In Flanders Fields by John McCrae

In Flanders fields the poppies blow
Between the crosses, row on row,
That mark our place, and in the sky,
The larks, still bravely singing, fly,
Scarce heard amid the guns below.

We are the dead; short days ago
We lived, felt dawn, saw sunset glow,
Loved and were loved, and now we lie
In Flanders fields.

Take up our quarrel with the foe!
To you from failing hands we throw
The torch; be yours to hold it high!
If ye break faith with us who die
We shall not sleep, though poppies grow
In Flanders fields.




8 responses

  1. Thanks for posting this poem. It has such a haunting feeling for me, especially this year. Just returned from a wonderful trip of our nation”s capitol and visiting Arlington. The guide quoted part of the poem and presented us with a silk poppy at the end of our visit. Had visited the Vietnam War Memorial prior where I located the name of my friend on the wall. Brings everything home when you witness all the names and see the rows of white headstones. Could have stayed there all day. Changing of the guard at The Tomb of the Unknowns was done with such respect and dignity. If only all would remember that freedom, for those who fought for it, has a taste the protected will never know.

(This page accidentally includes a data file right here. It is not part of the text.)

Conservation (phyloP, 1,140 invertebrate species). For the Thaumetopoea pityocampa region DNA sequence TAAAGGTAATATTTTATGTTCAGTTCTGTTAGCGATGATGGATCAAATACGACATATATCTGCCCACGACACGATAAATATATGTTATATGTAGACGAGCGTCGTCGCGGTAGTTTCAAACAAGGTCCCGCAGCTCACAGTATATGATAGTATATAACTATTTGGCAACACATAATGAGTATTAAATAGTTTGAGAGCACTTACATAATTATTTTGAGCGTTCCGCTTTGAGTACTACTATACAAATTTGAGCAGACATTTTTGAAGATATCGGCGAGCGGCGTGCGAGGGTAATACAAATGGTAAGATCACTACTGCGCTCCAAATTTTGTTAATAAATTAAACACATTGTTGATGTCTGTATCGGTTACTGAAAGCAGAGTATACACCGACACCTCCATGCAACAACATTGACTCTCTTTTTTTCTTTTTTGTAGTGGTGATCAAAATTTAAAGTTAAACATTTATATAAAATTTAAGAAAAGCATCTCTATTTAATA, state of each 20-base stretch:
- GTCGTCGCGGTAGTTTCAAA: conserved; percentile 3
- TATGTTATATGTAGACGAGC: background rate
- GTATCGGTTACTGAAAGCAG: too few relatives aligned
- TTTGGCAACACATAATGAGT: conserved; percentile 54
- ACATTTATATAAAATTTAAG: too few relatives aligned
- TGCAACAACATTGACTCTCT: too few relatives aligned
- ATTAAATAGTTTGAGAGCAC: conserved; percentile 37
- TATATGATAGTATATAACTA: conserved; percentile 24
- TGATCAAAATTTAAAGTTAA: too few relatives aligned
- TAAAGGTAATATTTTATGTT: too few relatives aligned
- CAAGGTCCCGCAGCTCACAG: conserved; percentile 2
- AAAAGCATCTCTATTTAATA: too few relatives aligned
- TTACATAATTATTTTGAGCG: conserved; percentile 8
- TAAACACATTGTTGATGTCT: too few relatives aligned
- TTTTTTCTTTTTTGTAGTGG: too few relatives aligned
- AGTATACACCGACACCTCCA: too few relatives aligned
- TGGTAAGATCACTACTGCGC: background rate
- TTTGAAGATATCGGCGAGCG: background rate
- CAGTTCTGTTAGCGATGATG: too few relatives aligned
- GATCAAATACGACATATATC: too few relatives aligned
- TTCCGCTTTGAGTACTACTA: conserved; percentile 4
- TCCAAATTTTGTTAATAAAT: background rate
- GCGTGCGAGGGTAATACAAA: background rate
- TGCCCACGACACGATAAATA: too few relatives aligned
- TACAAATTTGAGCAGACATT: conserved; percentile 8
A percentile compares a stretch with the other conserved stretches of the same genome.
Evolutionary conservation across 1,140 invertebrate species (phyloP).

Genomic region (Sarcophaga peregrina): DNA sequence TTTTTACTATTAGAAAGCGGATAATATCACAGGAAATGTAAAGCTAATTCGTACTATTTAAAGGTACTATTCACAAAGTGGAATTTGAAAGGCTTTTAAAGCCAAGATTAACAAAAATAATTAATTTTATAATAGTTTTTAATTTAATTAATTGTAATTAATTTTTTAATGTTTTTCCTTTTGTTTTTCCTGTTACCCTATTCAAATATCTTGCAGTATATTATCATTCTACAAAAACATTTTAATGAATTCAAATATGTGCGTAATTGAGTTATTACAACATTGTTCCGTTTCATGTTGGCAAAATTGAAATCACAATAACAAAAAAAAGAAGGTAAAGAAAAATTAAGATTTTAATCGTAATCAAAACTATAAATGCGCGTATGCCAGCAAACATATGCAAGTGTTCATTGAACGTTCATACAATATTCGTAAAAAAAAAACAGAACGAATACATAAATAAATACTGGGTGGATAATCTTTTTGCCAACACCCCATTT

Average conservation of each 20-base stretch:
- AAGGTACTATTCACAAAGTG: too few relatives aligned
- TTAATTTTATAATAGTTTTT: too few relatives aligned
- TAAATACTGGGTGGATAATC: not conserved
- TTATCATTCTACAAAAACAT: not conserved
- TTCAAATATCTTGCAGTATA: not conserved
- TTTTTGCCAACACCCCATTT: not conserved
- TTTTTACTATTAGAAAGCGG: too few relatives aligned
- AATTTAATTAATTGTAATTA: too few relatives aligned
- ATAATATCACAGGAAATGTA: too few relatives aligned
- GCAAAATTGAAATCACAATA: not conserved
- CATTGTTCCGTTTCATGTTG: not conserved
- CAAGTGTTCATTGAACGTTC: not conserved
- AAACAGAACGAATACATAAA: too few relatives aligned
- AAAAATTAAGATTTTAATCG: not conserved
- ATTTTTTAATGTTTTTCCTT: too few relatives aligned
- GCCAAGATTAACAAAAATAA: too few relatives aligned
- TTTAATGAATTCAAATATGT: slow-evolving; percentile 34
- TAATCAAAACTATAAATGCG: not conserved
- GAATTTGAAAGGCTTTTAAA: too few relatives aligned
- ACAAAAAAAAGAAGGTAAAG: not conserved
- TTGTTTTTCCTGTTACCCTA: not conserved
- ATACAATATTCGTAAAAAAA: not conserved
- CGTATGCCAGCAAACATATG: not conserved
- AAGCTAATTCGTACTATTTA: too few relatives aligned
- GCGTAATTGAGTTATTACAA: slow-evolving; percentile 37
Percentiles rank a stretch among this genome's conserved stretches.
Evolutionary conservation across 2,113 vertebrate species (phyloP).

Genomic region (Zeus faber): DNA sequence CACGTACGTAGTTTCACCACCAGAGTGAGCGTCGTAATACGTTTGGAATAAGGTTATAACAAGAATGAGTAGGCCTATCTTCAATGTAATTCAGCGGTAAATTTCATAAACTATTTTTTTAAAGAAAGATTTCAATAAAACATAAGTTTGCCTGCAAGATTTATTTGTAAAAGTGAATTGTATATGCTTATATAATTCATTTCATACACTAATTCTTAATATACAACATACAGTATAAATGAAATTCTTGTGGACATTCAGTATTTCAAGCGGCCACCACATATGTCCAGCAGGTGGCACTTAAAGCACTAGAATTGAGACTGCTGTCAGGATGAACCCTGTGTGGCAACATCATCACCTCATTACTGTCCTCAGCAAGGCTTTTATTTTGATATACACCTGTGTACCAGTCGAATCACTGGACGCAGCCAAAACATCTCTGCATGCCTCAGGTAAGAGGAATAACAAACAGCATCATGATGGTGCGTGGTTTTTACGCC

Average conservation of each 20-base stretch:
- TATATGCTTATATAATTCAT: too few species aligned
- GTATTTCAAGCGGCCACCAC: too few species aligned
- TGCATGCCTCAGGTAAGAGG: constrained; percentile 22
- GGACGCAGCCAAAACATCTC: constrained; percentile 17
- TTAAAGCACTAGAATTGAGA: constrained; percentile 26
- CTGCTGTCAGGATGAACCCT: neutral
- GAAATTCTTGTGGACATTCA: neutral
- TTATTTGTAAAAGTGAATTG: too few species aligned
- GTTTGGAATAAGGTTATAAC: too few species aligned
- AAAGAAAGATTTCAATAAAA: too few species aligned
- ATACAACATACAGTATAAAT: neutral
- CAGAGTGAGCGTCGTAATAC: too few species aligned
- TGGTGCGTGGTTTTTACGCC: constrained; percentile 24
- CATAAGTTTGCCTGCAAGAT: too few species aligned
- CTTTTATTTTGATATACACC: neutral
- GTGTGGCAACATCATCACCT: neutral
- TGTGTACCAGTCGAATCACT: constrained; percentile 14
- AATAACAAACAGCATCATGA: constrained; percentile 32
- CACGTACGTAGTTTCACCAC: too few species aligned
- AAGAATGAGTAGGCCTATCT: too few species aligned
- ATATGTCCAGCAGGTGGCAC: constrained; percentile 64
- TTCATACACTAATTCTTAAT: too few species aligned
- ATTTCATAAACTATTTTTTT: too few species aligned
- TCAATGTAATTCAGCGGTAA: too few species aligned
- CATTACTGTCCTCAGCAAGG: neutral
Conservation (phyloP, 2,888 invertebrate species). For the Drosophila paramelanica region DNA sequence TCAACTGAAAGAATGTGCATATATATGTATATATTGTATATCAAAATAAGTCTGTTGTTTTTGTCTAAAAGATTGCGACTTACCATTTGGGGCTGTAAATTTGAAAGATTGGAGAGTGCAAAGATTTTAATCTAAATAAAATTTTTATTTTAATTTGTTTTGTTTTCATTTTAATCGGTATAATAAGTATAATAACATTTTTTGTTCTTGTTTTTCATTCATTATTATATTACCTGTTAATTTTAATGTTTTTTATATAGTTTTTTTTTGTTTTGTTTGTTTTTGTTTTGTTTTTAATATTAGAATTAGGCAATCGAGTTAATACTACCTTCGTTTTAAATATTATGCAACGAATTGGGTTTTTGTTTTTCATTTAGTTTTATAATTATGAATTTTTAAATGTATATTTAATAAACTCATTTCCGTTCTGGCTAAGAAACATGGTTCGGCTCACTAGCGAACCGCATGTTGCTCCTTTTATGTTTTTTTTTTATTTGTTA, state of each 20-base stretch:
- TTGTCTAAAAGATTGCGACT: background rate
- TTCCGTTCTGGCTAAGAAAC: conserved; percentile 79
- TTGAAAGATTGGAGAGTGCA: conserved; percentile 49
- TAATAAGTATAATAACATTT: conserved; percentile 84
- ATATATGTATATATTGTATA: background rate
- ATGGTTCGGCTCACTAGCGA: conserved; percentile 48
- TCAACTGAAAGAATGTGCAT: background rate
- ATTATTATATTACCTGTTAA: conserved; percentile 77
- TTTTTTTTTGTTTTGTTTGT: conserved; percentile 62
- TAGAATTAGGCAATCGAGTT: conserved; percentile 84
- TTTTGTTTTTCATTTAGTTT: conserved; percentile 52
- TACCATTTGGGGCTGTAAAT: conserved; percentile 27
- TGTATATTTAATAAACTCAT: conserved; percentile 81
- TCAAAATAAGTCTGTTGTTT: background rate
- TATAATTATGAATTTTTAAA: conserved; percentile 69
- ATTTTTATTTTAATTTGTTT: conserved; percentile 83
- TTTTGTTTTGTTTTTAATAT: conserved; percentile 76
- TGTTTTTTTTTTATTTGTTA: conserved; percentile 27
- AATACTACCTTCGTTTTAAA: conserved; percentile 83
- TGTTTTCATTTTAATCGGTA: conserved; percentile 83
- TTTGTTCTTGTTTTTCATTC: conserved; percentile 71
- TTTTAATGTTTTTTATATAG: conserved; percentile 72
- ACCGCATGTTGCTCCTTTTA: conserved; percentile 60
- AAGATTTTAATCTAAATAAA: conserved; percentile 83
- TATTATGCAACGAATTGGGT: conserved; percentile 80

Liked by 1 person

    • I think a lot of folks don’t even think about it, but visiting the war memorials makes it all so very real. I don’t remember what grade it was, but I had to memorize this poem in school. I don’t even think students have to memorize any poetry any more, let alone something as poignant as this poem is. Glad you had a wonderful trip to D.C.


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